Wednesday, August 15, 2012

A Huge and Distant Cluster of Galaxies (and a Movie)



I want to introduce you to a short, but truly mind-boggling movie and then share a piece of news with you. 

All stars are organized into giant islands called galaxies. We live in one 
such island, called the Milky Way Galaxy, and our telescopes show many billions of other galaxies all around the sky. Like explorers on an unknown continent, we have recently been trying to map the way all these galaxies are distributed through space. Perhaps the most impressive such mapping project is called the Sloan Digital Sky Survey, and they just released a short film allowing you to fly through 400,000 galaxies whose positions in three-dimensional space have now been measured. Here is the movie: 
http://www.youtube.com/watch?v=08LBltePDZw 

Note that each little object on your screen is a galaxy of billions of stars (stars like the Sun)! Also note that the galaxies are not evenly distributed. Just like stars, they tend to be "social" -- they collect into groups (or galaxy clusters). 

Just today, astronomers announced the discovery of one of the largest galaxy clusters ever seen, nicknamed the Phoenix Cluster. It contains enough material (in many many galaxies) to make more than 2 million billion Suns. And it is almost 6 billion light years away, which means the light we see tonight from this huge grouping of galaxies left on its way to us before the Sun and the Earth ever existed. Wow.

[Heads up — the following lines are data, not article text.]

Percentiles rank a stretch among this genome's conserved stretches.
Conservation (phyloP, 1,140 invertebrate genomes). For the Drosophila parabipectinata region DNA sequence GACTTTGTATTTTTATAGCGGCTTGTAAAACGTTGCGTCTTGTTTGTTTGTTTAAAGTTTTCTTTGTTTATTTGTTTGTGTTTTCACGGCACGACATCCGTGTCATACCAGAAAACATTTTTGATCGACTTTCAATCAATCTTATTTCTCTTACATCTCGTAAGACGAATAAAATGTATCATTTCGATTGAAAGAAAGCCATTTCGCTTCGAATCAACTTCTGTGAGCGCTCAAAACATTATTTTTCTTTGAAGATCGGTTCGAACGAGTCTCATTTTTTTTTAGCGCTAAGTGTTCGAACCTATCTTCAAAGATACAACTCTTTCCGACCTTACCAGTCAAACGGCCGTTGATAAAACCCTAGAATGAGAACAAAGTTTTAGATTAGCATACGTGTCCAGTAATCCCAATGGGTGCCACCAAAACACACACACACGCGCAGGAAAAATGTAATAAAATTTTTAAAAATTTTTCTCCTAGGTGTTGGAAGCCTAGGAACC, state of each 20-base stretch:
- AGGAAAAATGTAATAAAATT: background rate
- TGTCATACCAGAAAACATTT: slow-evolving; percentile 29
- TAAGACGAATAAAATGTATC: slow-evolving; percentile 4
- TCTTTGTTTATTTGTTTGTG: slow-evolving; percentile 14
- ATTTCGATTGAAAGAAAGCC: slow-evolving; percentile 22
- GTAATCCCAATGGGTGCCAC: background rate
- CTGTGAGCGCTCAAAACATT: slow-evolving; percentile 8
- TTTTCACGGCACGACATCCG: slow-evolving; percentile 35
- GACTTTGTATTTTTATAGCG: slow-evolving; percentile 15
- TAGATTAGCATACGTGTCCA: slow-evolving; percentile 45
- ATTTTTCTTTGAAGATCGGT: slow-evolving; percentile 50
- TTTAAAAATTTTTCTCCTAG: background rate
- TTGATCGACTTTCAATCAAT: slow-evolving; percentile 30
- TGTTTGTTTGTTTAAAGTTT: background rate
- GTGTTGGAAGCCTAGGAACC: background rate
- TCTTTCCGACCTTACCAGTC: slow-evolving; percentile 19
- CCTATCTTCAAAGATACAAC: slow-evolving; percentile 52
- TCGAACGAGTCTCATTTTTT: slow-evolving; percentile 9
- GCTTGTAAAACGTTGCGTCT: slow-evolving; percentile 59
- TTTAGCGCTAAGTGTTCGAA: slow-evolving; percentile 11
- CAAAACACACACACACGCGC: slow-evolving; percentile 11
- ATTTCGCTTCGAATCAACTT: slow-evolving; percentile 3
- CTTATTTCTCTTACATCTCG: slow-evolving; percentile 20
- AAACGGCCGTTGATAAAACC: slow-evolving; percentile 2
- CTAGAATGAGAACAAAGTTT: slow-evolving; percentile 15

What makes the Phoenix cluster of special interest to astronomers is that, at its center, the gas falling in from all over the cluster is leading to a huge rash of newly forming stars. 740 new stars form in the middle galaxy of the cluster EVERY SINGLE YEAR. Many such galaxy cluster have a core that is "red and dead" -- with little star formation going on in the central galaxy. But this cluster has a center that's "blue and new" -- with lots of new stars being born. 

You can just stop there if (like many people) your head now hurts from the movie and the huge numbers I am throwing around. Just let the feeling of the immensity of the cosmos overtake you. (It helps a lot when you can't stand the pettiness of presidential politics these days.) Or, for more on the Phoenix Cluster see:

http://chandra.harvard.edu/press/12_releases/press_081512.html
or
http://www.skyandtelescope.com/news/Heavyweight-Cluster-166282866.html

1 comment:

  1. Besides of astrology, there would be hardly any section in the religious studies that receives lot of dissatisfaction. Is it not related to anything actually instead of misunderstood facts- natural sciences especially astronomy. This question may arise when we discuss astronomy.

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